Hope for Parents in the Middle of July

It is now the middle of July and the kids have been home for long enough to spend time with you, unstructured valuable time, take part in educational or sporting activities, relax a little, help around the house, and read.  Family vacations have perhaps been taken, and a great time was had by all.

What?  It’s not quite like that?  In my experience those idyllic moments happen briefly, and they are rare.

More on a parent’s mind about now might be how their children are never home and when they are they are bored, binge watching television, and eating all the junk in the house.

Perhaps  that is why back to school sales start in July.

I love summer time, and when my children were still at home I thoroughly enjoyed their break from school, to-do lists, schedules, and homework.   Unstructured time is valuable for a family.

There is no better way to influence a child than to spend time with him or her.

Jesus chose 12 disciples with whom he spent three solid years.  Going to “school” for Jesus’ disciples meant walking with Jesus, observing him and learning from him.  That worked out pretty well.

I realize that our culture is very different from the days of Jesus, but I believe parents can learn (at least) three pointers from the way Jesus interacted with his disciples that will help us make the most of unstructured time.

1. Who is watching whom in your family?  Make sure your children have enough time to watch you so that they know what a Christian life looks like. 

Jesus healed, taught, and delivered people right before the eyes of the disciples demonstrating the Kingdom of God. who he was and what he desired for them.  In chapter four of the Gospel of Matthew, (18-22) Jesus called his first disciples.  The very next words Matthew wrote (v. 23) tell us that Jesus went through Galilee teaching, preaching the good news, and healing every disease among the people.   The disciples must have watched him with astonishment.  I imagine them picking up their jaws regularly.

Parents today spend a lot of time cheering for their children on sports fields, at band concerts, or on stages.  I did too.  Of course our children need to be encouraged and their efforts appreciated.  Perfectly appropriate.

It should go both ways.

Make sure your children have at least as much time to watch you live a Christian life as you spend watching them.

How will your children know how to live, how to follow Jesus, if they are never have a chance to watch you do it?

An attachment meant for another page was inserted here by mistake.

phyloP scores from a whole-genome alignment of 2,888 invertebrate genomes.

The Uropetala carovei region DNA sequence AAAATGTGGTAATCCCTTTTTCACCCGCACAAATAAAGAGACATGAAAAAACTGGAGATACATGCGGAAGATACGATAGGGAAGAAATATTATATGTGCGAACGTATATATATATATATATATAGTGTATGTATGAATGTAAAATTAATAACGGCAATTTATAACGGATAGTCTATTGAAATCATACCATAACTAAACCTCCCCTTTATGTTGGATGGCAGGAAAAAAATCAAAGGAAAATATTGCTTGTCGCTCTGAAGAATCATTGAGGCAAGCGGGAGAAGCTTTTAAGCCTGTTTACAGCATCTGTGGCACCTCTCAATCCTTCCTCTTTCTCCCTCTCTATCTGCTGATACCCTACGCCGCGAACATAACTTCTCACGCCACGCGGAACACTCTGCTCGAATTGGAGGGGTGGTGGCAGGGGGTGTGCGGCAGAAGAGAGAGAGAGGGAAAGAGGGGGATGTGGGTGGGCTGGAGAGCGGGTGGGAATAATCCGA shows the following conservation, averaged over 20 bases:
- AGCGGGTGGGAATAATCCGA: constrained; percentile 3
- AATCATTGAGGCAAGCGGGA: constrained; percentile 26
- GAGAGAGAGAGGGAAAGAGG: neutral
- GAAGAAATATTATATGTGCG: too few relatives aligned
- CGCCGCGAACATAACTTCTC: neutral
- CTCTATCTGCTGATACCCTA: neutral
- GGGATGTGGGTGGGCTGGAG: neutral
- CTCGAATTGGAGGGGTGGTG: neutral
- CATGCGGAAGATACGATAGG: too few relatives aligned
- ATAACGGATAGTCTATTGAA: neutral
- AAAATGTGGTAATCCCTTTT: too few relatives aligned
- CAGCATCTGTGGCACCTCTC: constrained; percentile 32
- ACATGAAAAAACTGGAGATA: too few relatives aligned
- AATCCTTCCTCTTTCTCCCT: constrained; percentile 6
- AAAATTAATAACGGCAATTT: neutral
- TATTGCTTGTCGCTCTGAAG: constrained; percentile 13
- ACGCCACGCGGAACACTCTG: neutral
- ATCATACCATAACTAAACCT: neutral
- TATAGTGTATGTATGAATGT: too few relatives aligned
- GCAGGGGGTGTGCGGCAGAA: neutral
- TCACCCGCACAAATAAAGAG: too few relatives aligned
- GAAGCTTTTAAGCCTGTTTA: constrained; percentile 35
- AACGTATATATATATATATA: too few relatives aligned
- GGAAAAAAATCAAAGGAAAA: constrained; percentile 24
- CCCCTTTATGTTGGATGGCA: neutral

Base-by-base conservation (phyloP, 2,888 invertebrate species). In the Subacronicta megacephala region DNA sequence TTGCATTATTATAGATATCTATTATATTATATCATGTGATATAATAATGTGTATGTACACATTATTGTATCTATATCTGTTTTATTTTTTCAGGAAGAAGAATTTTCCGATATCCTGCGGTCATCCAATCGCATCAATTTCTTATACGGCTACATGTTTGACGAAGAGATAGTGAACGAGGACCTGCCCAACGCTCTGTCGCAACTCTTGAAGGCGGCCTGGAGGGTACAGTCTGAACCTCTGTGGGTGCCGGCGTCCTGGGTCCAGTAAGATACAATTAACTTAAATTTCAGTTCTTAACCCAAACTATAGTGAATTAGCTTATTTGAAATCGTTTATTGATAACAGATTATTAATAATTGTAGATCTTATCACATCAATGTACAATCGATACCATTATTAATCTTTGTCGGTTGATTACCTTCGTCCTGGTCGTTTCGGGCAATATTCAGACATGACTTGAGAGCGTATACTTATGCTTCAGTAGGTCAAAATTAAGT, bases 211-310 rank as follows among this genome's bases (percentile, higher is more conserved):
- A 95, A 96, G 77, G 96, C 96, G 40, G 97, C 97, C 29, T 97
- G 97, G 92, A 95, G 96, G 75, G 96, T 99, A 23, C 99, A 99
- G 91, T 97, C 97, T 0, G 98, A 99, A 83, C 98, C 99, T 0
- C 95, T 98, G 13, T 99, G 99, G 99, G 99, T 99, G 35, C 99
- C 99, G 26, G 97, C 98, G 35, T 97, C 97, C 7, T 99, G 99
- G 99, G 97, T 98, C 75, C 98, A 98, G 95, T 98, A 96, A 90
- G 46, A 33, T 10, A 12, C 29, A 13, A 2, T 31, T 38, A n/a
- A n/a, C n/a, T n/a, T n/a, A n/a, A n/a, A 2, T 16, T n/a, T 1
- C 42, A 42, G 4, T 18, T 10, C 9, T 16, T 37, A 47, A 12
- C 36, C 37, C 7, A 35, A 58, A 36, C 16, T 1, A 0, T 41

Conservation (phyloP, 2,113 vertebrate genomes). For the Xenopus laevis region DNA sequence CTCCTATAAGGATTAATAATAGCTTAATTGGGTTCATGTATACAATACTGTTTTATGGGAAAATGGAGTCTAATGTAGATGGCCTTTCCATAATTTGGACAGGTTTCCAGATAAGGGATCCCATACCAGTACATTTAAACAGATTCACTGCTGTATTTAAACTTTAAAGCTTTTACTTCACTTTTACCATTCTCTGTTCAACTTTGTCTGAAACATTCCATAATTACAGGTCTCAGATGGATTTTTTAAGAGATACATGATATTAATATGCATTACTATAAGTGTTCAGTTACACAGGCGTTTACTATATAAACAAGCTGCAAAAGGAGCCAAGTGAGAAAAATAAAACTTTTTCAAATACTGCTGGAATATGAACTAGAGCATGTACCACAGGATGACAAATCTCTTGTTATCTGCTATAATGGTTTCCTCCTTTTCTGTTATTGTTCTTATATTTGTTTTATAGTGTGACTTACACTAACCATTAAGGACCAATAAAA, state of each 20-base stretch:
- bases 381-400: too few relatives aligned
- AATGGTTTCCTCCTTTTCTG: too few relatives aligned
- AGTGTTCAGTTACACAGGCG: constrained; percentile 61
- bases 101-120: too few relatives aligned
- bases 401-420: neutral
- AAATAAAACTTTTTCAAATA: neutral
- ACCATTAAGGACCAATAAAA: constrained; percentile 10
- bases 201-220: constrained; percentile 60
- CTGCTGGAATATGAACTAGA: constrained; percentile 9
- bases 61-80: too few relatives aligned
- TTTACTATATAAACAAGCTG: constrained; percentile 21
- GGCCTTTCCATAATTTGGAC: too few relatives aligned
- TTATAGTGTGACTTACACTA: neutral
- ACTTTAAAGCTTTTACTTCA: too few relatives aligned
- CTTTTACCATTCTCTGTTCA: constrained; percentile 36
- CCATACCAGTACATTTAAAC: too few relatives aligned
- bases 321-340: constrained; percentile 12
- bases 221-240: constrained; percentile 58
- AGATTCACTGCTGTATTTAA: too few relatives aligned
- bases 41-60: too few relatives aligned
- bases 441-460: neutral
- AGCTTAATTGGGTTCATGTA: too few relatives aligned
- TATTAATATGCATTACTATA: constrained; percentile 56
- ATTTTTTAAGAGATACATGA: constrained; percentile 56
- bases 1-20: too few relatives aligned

2. Teach with patience and let Jesus, and only Jesus, guide your words.

Jesus was incredibly patient with his disciples.  They were clueless, and he gently explained things over and over.  I can remember feeling like I couldn’t answer one more “Mom?” when my children were small.  I needed patience, lots of it, and the only place I could get enough, when I remembered to ask, was from Jesus.

However, Jesus was not afraid to discipline his disciples.  For example, Jesus strongly corrected his disciples when they were keeping little children from his touch. (Matthew 19:13-15, Mark 10:13-16, Luke 18:15-17)  Mark says he was “indignant” with his disciples for refusing them access.

The disciples were allowing other people’s expectations to influence their behavior.   They figured that since children were of no consequence among adults, they had no business bothering Jesus.  But Jesus strongly corrected them.  Jesus does not think of children as a bother, and he communicated that message strongly.

Ask Him for all the patience that you need to be steady, wise parents, and for the wisdom to recognize when you are following someone or something other than God’s Word.

3.  Let your children take responsibility and learn. 

Jesus sent his disciples out by themselves “to proclaim the kingdom of God and to heal” (Matthew 10; Mark 6:6-13, Luke 9:1-6).  Jesus gave them power and authority, and his instructions were to take nothing with them.  Out they went, two by two, with the clothes on their backs and the power and authority of Jesus Christ.  What an experience!

Until I looked at the handy timeline in my study Bible I presumed that Jesus did this later in his ministry, but it was only a year after he called the disciples.  Shortly after they returned, expressing amazement at what they had been able to do, Jesus had another job for them.  Jesus told them, when faced with five thousand hungry people, “You give them something to eat.”  Gulp.

Jesus had all the power and authority that they would ever need, but they had to learn to use it.  They were not to be passive learners, but active participants.

Similarly, our children should be active participants rather than passive learners in their own development.

Make sure your children have time to watch you live a Christian life, teach them wisely, along the way, and allow them to be players in their own growth.  That doesn’t sound too difficult, but it takes constant prayer and a complete dependence on Jesus.

 How are you handling mid-summer?

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